ST. GEORGE — Democratic presidential candidate Bernie Sanders came out on top in Utah on Super Tuesday, a victory that was mirrored in both Washington and Iron counties.
According to state election results, the Vermont senator claimed 33% of the state’s Democratic vote in the presidential primary. Former New York mayor Michael Bloomberg came in second with 17%, and former U.S. Vice President Joseph Biden was third with 16%.
Sanders’ victory comes a day after he made a campaign stop in Salt Lake City and spoke to the hundreds of people who gathered to see him. Moderate candidates also campaigned hard in Utah, sensing an opportunity to pick up delegates in the open primary that marked the state’s first Super Tuesday vote in more than a decade.
Polls were busy as turnout beat the record of 32% of active voters set in 2009, according to state elections officials.
In Washington County, 22-year Josh Peacock of St. George said he voted for Sanders and believes the U.S. would benefit from the polices the Vermont senator proposes to implement.
“I agree with all of his policies,” Peacock said. “A lot of people think he’s a radical, but there are so many countries – first world countries – that have these policies in place. I just think America needs to catch up.”
Nationally, the high-profile series of primaries in 14 delegate-rich states across the country came as the Democratic centrists lined up behind Biden, who has pitched himself as the best choice to defeat President Donald Trump.
St. George resident Tanner Griffiths, 23, said he felt Sanders was better suited to beat Trump in the general election.
“I feel like he’s the most honest person there and the most capable to handle Trump. I prefer if he made it,” Griffiths said.
In Washington County, an estimated 2,000 people chose to vote in person at the various voting stations set up around the county, according to the Washington County Clerk’s Office. A large amount of ballots for those who chose to vote Democrat were also issued Tuesday.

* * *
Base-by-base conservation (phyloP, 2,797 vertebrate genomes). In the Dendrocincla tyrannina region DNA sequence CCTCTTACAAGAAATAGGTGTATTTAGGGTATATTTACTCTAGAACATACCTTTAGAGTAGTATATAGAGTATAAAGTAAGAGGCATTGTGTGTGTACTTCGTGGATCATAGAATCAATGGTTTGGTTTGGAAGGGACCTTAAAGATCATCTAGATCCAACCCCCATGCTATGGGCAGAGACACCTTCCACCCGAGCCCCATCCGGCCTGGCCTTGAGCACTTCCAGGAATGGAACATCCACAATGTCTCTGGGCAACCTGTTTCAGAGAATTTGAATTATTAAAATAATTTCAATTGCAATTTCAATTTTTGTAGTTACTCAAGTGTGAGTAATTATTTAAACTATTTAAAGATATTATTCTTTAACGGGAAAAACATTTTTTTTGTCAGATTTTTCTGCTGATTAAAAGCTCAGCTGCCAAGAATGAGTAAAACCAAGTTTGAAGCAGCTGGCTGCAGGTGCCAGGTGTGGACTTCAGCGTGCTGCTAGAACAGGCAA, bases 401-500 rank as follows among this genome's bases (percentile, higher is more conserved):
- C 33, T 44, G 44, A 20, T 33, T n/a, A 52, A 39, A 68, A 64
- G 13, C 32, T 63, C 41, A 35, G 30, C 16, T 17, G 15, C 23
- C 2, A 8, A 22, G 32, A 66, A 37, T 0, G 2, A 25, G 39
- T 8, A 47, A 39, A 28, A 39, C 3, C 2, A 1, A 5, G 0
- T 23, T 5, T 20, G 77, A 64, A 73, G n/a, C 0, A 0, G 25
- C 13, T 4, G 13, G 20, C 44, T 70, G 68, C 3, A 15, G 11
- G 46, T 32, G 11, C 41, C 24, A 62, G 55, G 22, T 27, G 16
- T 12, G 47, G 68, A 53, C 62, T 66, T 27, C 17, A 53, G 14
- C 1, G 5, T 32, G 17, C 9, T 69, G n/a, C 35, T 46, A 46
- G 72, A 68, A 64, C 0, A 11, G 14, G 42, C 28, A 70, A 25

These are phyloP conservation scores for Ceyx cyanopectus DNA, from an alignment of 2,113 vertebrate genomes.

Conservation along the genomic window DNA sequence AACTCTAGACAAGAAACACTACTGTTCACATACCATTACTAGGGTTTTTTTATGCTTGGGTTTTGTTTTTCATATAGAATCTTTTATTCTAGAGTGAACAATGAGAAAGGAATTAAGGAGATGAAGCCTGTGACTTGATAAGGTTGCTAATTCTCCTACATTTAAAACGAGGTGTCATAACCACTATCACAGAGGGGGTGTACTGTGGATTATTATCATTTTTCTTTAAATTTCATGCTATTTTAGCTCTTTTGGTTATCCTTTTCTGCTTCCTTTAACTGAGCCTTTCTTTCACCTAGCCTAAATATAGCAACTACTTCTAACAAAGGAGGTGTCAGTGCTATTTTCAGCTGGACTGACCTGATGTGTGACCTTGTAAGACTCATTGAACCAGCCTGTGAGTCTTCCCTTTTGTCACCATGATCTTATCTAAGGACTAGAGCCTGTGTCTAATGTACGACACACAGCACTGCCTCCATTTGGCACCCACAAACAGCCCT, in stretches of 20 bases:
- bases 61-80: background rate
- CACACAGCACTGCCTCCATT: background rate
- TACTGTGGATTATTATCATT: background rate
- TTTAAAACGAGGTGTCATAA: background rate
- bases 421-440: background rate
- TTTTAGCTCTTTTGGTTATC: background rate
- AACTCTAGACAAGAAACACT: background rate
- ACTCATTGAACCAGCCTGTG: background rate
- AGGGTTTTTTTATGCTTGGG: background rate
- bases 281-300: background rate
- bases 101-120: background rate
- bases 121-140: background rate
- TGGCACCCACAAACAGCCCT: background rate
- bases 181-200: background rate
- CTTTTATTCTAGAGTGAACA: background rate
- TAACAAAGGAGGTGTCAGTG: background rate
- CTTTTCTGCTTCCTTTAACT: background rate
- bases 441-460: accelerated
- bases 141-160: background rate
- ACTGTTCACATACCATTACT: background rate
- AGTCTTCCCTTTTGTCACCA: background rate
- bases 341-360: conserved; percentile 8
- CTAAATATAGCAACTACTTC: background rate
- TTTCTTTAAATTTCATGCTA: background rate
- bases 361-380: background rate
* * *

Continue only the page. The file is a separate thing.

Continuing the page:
According to the unofficial numbers, there was a 40% voter turnout for Super Tuesday overall in Washington County, with Republicans showing a 51% turnout and Democrats turning out at 92%.
Washington County Clark/Auditor Kim Hafen said those numbers were somewhat misleading, however, as the Democrats held an open primary that allowed unaffiliated voters to vote for the party’s presidential candidates.
There are approximately 23,000 unaffiliated voters in Washington County.
As with the state, Sanders won Washington County, garnering 1,906 votes to Biden’s 1,807. Bloomberg came in third with 1,654 votes.
On the Republican side, Trump claimed 25,746 votes, with Pete Weld coming in a distant second at 683 votes.
Iron County saw an overall voter turn out of 50%, with Republicans turnout at 46% and Democrats at 81%.
Sanders also took Iron County, with 443 votes to Biden’s 317. Trump garnered 6,692 votes on the Republican side with Pete Weld coming in second with 180 votes.
Hafen said that overall, Super Tuesday ran smoothly in Washington County, though he noted it wasn’t much different from what county staff had been doing for the last three weeks as they took in mail-in ballots and counted them. The only difference this time around was the addition of the voting center ballots, he said.
Hafen also noted that many people seemed to be waiting to the last minute to vote.
When 8 p.m. came around and it was time to lock up the ballot drop boxes, people kept showing up with ballot after ballot, he said, adding that he figured these may have been Democratic voters waiting to see which candidates were still around on Tuesday, given that some of them had dropped out of the race within the last month.
Utah has 29 pledged Democratic delegates. They are awarded on a proportional basis; the allocation wasn’t immediately announced.
The Associated Press contributed to this article.
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